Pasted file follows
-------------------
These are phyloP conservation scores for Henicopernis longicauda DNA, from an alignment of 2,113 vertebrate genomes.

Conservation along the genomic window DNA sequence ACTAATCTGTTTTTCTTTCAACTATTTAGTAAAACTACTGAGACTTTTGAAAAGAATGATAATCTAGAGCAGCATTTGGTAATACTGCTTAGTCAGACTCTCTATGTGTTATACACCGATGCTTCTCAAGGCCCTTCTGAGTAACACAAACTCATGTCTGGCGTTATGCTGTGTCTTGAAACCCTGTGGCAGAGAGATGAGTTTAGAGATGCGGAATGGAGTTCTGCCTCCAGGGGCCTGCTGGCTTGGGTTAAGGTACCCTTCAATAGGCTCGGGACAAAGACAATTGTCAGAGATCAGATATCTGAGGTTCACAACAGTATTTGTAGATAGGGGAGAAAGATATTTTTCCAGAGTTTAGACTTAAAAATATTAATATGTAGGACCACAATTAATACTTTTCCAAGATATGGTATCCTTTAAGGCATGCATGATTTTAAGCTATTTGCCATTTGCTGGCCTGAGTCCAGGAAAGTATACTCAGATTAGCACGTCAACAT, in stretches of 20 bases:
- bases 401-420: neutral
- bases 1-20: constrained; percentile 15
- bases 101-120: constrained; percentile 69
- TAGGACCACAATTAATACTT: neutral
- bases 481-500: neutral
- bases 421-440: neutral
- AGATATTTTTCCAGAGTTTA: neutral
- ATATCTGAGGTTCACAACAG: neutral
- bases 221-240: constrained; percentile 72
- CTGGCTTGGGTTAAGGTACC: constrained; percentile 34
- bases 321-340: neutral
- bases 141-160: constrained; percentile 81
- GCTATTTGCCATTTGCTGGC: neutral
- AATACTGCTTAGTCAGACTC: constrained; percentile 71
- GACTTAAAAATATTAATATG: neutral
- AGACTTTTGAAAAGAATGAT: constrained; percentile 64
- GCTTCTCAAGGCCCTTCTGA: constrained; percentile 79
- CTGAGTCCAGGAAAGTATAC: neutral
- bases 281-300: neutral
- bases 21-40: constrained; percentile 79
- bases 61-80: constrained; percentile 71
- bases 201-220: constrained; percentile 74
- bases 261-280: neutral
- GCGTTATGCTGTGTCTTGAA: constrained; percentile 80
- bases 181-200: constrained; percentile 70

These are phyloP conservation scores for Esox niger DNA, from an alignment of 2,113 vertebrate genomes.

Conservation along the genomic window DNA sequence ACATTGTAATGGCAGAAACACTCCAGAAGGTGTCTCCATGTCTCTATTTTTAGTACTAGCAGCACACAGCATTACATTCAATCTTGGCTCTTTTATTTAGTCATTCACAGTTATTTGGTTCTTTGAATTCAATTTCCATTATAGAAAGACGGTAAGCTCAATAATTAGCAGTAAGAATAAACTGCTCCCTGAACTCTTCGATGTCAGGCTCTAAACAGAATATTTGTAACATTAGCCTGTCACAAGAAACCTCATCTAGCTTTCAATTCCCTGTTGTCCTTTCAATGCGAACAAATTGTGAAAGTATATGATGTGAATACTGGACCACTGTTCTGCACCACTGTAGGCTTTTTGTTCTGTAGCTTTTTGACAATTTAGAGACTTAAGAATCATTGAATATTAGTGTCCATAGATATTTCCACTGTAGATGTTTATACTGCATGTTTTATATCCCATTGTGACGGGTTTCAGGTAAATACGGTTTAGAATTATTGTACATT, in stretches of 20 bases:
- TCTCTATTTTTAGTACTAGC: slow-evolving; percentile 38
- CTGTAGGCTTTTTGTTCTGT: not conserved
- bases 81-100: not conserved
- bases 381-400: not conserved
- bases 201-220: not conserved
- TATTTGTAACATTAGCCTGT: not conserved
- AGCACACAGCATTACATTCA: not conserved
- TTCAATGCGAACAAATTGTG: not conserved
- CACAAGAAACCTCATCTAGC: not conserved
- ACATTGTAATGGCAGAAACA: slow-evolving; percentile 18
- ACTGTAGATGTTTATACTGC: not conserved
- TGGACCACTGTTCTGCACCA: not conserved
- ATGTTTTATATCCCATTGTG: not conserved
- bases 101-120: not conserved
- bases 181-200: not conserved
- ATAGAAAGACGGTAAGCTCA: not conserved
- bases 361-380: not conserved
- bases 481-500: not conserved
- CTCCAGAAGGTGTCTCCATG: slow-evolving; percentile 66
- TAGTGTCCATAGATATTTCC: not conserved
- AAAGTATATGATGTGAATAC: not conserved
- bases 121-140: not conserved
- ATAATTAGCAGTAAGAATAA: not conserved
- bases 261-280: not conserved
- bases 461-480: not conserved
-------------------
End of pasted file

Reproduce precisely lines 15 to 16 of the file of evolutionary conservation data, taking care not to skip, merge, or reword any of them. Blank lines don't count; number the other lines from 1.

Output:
- GCTATTTGCCATTTGCTGGC: neutral
- AATACTGCTTAGTCAGACTC: constrained; percentile 71